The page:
Medical training to become more flexible in major overhaul

  • Date: 21 April 2017

A MAJOR overhaul of medical training will aim to make it more flexible and less “fixated with time and tick boxes”, the General Medical Council has announced.

A review of training was undertaken by the regulator at the request of health secretary Jeremy Hunt following the 2016 contract dispute.

The GMC said it was told by patients, doctors and employers that the current approach to training is “out of date and in urgent need of reform.” Chief executive Charlie Massey pledged to implement change, saying: “If postgraduate training in the UK looks the same in five years’ time, then we will have failed trainees and we will have failed patients.”

The regulator’s new report, Adapting for the future, identified five problems it said made training rigid and slow to adapt and proposed a seven-point plan geared to delivering more flexible training by 2020.

The five key problems include difficulties in doctors transferring between specialties; lack of recognition for other training such as overseas work; and rigid training structures which exacerbate rota gaps.

The plan to improve training states:

  • Training will be organised by outcomes rather than time spent in training.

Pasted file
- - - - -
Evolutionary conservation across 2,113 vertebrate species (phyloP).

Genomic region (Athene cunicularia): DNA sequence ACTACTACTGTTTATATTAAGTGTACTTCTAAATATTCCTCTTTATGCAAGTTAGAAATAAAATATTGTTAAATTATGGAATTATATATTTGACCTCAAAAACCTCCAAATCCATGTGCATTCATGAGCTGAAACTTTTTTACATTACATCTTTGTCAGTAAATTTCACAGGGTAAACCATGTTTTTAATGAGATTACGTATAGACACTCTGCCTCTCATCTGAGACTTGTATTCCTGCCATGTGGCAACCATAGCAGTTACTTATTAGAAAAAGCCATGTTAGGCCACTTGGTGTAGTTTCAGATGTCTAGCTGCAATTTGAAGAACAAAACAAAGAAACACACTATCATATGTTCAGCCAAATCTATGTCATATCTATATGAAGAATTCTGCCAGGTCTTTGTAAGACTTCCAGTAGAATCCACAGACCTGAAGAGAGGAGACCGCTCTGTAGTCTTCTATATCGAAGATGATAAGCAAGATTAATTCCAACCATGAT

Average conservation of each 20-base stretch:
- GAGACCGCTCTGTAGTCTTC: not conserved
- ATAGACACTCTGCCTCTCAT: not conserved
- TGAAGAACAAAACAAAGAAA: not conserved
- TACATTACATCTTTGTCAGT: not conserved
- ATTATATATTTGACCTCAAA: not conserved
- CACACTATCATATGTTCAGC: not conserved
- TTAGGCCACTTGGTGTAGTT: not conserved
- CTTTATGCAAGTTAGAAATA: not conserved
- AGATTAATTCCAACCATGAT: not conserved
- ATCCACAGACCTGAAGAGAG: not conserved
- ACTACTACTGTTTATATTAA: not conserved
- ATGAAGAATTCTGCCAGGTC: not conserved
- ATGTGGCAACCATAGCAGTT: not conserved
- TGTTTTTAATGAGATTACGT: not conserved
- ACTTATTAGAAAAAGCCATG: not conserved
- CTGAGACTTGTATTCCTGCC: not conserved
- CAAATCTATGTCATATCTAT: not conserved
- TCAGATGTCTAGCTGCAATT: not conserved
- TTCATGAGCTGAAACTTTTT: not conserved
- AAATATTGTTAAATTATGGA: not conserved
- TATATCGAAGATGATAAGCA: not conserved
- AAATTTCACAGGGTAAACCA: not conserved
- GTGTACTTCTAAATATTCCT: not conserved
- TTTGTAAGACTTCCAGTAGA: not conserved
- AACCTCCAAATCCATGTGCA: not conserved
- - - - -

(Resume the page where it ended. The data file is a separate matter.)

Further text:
• Related specialties curricula will share common outcomes and elements.
  • The GMC will reduce the burden of its approval system so that medical colleges and faculties can make changes to postgraduate curricula more quickly.
  • The GMC will work with others to promote mechanisms which already exist to help trainees change training programmes – such as the Academy of Medical Royal Colleges’ Accreditation of Transferable Competences Framework.
  • The GMC will ask the UK government to make the law less restrictive so that it can be more agile in approving training.
  • The GMC will support doctors with specific capabilities or needs.
  • The GMC will encourage national education bodies to continue to improve the work-life balance of trainees.

The GMC, which has overseen postgraduate training across the UK since 2010, will require training to focus more on the generic professional capabilities common to all doctors. Medical specialties will be asked to work together to identify aspects of their training that are common across related areas of practice, enabling doctors to switch specialties more easily.

Charlie Massey said: “The way that medical training has developed in the last 30 years has contributed to the low morale that doctors in training continue to experience.

“The actions that we set out in our report can make a meaningful difference to the professional lives of doctors and the choices they make about their careers. But ultimately it is patients who will benefit the most from these changes.”

The GMC said it will now work with the Academy, the medical colleges and faculties, the national education bodies, and professional organisations of the four UK countries to develop the plans further.

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